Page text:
Previously, between 2009 and 2013 emerging economies in Latin America and Asia witnessed inflows of cheap money from the United States and Europe as interest rates in the West were low. Emerging markets offered much more lucrative assets to international investors. But this changed when the US Federal Reserve started to speculate (in May 2013) about an end to its massive bond-buying program, implying an end to the era of cheap US dollars.

Investors’ renewed confidence in emerging markets can be seen in the performance of the MSCI Emerging Markets Index. This index increased 13 percent since March 2014, while the MSCI World Index only gained about 5 percent in the same period. Wim-Hein Pals, Head of Emerging Markets at Robeco, said that the real economies of these emerging markets have improved. After the elections in Indonesia, India and South Africa, investors can rely on increased political certainty. Meanwhile, Chinese President Xi Jinping announced economic reforms to boost economic growth in the world’s second largest economy. Pals added that investors are looking for alternatives as stock indices on Wall Street have reached record high levels. However, emerging markets specialist at ING Maarten-Jan Bakkum, said that the economic fundamentals in these emerging markets are still not convincing and there are few sign of real reforms.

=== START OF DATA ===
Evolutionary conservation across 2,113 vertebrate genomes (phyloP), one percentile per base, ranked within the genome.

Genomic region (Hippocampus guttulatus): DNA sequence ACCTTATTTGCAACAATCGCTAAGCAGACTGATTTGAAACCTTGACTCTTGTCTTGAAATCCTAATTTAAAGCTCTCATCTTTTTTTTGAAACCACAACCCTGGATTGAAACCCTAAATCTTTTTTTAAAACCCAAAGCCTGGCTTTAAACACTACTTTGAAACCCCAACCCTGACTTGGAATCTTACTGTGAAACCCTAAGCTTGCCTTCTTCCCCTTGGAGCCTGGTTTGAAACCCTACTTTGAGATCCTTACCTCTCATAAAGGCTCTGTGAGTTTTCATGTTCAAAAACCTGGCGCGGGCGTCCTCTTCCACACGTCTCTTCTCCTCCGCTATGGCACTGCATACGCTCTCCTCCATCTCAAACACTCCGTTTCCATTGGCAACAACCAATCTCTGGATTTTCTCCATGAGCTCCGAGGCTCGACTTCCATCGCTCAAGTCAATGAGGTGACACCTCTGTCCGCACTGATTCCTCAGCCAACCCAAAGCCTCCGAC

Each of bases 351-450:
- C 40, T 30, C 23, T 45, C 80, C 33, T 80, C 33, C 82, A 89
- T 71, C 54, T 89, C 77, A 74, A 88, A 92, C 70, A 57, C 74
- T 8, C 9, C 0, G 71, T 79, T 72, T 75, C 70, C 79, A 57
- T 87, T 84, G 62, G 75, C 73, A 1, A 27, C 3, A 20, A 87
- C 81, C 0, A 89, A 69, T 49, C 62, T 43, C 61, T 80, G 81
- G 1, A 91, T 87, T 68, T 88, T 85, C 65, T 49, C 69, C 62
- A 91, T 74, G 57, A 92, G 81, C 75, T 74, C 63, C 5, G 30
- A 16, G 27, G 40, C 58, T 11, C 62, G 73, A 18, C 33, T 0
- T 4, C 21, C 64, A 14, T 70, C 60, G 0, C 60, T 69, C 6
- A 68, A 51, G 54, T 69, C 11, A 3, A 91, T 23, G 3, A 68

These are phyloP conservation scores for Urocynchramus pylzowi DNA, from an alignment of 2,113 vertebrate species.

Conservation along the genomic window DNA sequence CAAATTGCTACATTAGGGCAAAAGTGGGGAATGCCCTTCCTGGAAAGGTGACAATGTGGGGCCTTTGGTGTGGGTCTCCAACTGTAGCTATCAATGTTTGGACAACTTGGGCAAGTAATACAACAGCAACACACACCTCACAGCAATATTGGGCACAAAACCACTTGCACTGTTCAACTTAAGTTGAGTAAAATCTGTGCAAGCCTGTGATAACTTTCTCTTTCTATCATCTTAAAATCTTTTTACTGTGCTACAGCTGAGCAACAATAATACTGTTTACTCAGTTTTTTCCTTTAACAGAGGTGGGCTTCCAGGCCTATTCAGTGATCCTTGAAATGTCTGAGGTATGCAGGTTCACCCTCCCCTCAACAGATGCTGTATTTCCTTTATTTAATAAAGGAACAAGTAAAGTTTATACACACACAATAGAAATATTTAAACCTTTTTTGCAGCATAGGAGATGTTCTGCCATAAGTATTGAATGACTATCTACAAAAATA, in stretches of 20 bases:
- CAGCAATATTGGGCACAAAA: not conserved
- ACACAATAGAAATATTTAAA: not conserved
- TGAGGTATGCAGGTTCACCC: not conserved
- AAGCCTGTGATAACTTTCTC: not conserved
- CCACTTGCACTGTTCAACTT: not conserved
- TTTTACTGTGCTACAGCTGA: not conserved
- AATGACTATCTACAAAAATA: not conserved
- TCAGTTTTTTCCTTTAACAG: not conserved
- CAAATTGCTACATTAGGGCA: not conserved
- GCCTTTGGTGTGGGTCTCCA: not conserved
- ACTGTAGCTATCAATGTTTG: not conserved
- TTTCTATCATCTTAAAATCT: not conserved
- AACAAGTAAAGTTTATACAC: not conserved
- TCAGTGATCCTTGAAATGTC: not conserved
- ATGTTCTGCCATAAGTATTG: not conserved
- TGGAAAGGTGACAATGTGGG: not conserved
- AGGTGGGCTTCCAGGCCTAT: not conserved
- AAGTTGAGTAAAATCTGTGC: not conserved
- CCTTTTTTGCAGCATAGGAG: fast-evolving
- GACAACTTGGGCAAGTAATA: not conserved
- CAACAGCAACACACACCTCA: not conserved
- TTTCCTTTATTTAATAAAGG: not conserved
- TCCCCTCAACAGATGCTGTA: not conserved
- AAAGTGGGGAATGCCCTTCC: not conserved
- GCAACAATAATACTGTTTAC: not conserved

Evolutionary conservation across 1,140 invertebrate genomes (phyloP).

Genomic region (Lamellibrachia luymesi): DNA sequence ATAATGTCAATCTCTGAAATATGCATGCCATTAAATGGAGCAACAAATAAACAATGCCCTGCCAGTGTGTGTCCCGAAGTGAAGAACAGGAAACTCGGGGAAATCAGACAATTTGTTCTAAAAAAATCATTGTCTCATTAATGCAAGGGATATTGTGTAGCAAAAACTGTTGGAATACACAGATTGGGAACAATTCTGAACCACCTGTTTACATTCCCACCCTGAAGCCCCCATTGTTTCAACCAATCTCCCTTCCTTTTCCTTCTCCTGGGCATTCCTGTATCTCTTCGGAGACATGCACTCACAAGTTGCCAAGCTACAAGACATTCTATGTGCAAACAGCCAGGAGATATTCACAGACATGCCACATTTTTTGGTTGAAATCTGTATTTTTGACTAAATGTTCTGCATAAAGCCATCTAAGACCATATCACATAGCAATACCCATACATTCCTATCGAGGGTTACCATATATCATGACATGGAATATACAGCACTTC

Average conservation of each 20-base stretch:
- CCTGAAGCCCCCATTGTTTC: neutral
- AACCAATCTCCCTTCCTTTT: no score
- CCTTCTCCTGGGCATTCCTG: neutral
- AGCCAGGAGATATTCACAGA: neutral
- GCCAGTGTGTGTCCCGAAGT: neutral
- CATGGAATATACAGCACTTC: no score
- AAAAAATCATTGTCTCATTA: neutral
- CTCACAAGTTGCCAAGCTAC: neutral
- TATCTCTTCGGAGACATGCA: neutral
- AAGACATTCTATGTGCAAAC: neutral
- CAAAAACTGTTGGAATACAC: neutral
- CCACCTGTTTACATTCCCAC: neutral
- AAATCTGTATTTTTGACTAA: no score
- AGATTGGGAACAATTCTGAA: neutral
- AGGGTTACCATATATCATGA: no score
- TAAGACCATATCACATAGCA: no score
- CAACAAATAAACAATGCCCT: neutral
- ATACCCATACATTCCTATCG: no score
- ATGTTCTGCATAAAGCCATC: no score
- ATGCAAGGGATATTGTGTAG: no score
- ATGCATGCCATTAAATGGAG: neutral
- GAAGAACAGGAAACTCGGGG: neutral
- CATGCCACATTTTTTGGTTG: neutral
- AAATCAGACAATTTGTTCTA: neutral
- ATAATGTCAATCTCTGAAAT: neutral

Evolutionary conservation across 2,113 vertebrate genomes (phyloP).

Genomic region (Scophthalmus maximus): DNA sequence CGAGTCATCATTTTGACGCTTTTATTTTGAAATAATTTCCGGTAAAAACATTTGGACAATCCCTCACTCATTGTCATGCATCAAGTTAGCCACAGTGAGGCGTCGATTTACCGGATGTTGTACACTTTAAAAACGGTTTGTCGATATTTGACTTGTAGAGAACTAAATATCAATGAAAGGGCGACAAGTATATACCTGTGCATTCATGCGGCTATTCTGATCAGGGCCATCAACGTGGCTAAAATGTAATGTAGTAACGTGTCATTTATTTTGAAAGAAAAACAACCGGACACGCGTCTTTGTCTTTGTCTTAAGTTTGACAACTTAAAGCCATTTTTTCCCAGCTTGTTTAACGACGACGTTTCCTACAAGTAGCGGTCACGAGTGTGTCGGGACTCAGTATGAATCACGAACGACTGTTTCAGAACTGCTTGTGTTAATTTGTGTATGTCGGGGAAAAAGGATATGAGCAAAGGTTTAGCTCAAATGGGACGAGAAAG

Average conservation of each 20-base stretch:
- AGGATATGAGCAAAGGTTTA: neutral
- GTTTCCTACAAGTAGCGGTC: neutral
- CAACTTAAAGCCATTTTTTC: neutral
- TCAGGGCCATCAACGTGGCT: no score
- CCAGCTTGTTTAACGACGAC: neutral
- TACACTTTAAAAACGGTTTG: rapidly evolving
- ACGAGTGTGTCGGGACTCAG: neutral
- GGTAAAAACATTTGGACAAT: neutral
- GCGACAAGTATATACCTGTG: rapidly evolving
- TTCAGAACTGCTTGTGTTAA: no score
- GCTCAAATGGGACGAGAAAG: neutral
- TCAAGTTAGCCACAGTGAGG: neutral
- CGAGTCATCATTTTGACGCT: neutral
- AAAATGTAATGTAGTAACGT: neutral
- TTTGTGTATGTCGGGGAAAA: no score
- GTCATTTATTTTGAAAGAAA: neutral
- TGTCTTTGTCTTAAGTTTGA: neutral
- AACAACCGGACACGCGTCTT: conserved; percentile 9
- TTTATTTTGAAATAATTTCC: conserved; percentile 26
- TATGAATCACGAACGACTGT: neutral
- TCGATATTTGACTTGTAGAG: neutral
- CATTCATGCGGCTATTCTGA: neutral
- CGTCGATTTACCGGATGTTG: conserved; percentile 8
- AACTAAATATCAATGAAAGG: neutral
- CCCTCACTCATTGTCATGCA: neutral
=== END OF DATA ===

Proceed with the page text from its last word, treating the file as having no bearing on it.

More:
Meanwhile, the five BRIC countries will take measures to avert the impact of volatile capital flows by establishing a USD $100 billion fund aimed at stabilizing currency markets. Furthermore, the BRIC countries will establish the BRIC Development Bank (BRIC Bank) through which the countries aim to make substantive progress on cooperation in promoting BRIC countries. This bank will commence operations in 2016 and is expected to reduce dependence on the US dollar and euro. As such, the BRIC Bank may become an alternative to the (western-dominated) International Monetary Fund (IMF) and the World Bank.